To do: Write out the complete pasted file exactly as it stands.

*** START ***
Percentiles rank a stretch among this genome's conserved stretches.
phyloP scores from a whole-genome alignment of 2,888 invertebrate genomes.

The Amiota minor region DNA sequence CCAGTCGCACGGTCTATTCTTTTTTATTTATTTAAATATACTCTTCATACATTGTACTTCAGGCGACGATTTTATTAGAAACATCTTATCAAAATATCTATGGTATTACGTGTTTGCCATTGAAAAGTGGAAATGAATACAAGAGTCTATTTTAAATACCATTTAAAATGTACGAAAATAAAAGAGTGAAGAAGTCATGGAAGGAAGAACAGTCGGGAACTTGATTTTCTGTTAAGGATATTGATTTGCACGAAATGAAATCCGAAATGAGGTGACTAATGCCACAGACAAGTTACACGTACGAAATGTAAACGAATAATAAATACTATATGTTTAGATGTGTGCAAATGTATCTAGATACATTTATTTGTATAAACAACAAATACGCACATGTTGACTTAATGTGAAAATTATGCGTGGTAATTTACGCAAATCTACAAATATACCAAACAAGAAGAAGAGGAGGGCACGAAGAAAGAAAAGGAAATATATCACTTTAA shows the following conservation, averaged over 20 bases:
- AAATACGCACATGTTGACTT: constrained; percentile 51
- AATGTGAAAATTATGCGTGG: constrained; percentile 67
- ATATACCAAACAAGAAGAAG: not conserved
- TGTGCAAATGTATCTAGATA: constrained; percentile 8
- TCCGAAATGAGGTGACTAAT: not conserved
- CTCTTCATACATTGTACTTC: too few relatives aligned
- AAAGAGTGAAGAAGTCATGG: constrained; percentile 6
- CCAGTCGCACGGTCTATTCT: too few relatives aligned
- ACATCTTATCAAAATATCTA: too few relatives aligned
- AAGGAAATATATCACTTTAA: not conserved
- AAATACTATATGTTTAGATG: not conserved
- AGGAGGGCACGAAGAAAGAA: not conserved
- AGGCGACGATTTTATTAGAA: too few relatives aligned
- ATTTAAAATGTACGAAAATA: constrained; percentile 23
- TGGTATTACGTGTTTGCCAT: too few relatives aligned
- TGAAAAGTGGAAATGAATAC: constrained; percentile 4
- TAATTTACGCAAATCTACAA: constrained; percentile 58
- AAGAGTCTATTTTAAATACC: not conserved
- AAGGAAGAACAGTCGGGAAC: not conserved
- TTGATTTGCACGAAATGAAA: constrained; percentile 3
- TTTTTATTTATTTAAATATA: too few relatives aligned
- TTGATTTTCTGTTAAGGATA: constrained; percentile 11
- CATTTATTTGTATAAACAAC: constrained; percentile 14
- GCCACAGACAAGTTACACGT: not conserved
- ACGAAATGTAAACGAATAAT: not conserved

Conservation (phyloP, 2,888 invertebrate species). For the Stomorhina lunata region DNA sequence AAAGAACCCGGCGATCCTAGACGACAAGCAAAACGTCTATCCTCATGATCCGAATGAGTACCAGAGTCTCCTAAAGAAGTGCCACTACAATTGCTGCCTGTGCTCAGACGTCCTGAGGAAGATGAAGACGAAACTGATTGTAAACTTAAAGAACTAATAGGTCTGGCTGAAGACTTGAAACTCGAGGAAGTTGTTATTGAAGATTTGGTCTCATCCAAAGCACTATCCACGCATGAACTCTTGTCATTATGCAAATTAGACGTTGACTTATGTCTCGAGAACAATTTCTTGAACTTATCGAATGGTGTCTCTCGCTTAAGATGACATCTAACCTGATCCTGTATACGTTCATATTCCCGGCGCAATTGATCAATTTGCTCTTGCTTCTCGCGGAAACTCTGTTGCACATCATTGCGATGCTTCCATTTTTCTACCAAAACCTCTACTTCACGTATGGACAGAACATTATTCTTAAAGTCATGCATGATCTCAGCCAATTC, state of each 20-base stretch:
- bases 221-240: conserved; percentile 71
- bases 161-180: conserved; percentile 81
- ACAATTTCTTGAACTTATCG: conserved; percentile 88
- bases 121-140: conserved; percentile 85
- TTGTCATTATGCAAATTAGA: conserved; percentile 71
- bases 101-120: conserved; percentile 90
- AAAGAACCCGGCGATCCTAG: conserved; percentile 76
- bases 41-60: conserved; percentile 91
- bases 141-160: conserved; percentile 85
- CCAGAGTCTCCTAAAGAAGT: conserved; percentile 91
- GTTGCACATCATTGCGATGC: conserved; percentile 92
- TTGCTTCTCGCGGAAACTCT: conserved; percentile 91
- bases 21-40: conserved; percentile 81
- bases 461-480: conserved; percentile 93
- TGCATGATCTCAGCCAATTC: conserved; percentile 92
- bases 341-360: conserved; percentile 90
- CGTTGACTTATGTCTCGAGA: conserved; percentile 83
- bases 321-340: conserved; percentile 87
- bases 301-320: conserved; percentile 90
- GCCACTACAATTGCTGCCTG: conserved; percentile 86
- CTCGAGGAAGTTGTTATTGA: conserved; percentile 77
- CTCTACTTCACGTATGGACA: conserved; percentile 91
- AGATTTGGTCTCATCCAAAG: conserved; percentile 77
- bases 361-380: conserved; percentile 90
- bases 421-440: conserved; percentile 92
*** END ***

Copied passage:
Percentiles rank a stretch among this genome's conserved stretches.
phyloP scores from a whole-genome alignment of 2,888 invertebrate genomes.

The Amiota minor region DNA sequence CCAGTCGCACGGTCTATTCTTTTTTATTTATTTAAATATACTCTTCATACATTGTACTTCAGGCGACGATTTTATTAGAAACATCTTATCAAAATATCTATGGTATTACGTGTTTGCCATTGAAAAGTGGAAATGAATACAAGAGTCTATTTTAAATACCATTTAAAATGTACGAAAATAAAAGAGTGAAGAAGTCATGGAAGGAAGAACAGTCGGGAACTTGATTTTCTGTTAAGGATATTGATTTGCACGAAATGAAATCCGAAATGAGGTGACTAATGCCACAGACAAGTTACACGTACGAAATGTAAACGAATAATAAATACTATATGTTTAGATGTGTGCAAATGTATCTAGATACATTTATTTGTATAAACAACAAATACGCACATGTTGACTTAATGTGAAAATTATGCGTGGTAATTTACGCAAATCTACAAATATACCAAACAAGAAGAAGAGGAGGGCACGAAGAAAGAAAAGGAAATATATCACTTTAA shows the following conservation, averaged over 20 bases:
- AAATACGCACATGTTGACTT: constrained; percentile 51
- AATGTGAAAATTATGCGTGG: constrained; percentile 67
- ATATACCAAACAAGAAGAAG: not conserved
- TGTGCAAATGTATCTAGATA: constrained; percentile 8
- TCCGAAATGAGGTGACTAAT: not conserved
- CTCTTCATACATTGTACTTC: too few relatives aligned
- AAAGAGTGAAGAAGTCATGG: constrained; percentile 6
- CCAGTCGCACGGTCTATTCT: too few relatives aligned
- ACATCTTATCAAAATATCTA: too few relatives aligned
- AAGGAAATATATCACTTTAA: not conserved
- AAATACTATATGTTTAGATG: not conserved
- AGGAGGGCACGAAGAAAGAA: not conserved
- AGGCGACGATTTTATTAGAA: too few relatives aligned
- ATTTAAAATGTACGAAAATA: constrained; percentile 23
- TGGTATTACGTGTTTGCCAT: too few relatives aligned
- TGAAAAGTGGAAATGAATAC: constrained; percentile 4
- TAATTTACGCAAATCTACAA: constrained; percentile 58
- AAGAGTCTATTTTAAATACC: not conserved
- AAGGAAGAACAGTCGGGAAC: not conserved
- TTGATTTGCACGAAATGAAA: constrained; percentile 3
- TTTTTATTTATTTAAATATA: too few relatives aligned
- TTGATTTTCTGTTAAGGATA: constrained; percentile 11
- CATTTATTTGTATAAACAAC: constrained; percentile 14
- GCCACAGACAAGTTACACGT: not conserved
- ACGAAATGTAAACGAATAAT: not conserved

Conservation (phyloP, 2,888 invertebrate species). For the Stomorhina lunata region DNA sequence AAAGAACCCGGCGATCCTAGACGACAAGCAAAACGTCTATCCTCATGATCCGAATGAGTACCAGAGTCTCCTAAAGAAGTGCCACTACAATTGCTGCCTGTGCTCAGACGTCCTGAGGAAGATGAAGACGAAACTGATTGTAAACTTAAAGAACTAATAGGTCTGGCTGAAGACTTGAAACTCGAGGAAGTTGTTATTGAAGATTTGGTCTCATCCAAAGCACTATCCACGCATGAACTCTTGTCATTATGCAAATTAGACGTTGACTTATGTCTCGAGAACAATTTCTTGAACTTATCGAATGGTGTCTCTCGCTTAAGATGACATCTAACCTGATCCTGTATACGTTCATATTCCCGGCGCAATTGATCAATTTGCTCTTGCTTCTCGCGGAAACTCTGTTGCACATCATTGCGATGCTTCCATTTTTCTACCAAAACCTCTACTTCACGTATGGACAGAACATTATTCTTAAAGTCATGCATGATCTCAGCCAATTC, state of each 20-base stretch:
- bases 221-240: conserved; percentile 71
- bases 161-180: conserved; percentile 81
- ACAATTTCTTGAACTTATCG: conserved; percentile 88
- bases 121-140: conserved; percentile 85
- TTGTCATTATGCAAATTAGA: conserved; percentile 71
- bases 101-120: conserved; percentile 90
- AAAGAACCCGGCGATCCTAG: conserved; percentile 76
- bases 41-60: conserved; percentile 91
- bases 141-160: conserved; percentile 85
- CCAGAGTCTCCTAAAGAAGT: conserved; percentile 91
- GTTGCACATCATTGCGATGC: conserved; percentile 92
- TTGCTTCTCGCGGAAACTCT: conserved; percentile 91
- bases 21-40: conserved; percentile 81
- bases 461-480: conserved; percentile 93
- TGCATGATCTCAGCCAATTC: conserved; percentile 92
- bases 341-360: conserved; percentile 90
- CGTTGACTTATGTCTCGAGA: conserved; percentile 83
- bases 321-340: conserved; percentile 87
- bases 301-320: conserved; percentile 90
- GCCACTACAATTGCTGCCTG: conserved; percentile 86
- CTCGAGGAAGTTGTTATTGA: conserved; percentile 77
- CTCTACTTCACGTATGGACA: conserved; percentile 91
- AGATTTGGTCTCATCCAAAG: conserved; percentile 77
- bases 361-380: conserved; percentile 90
- bases 421-440: conserved; percentile 92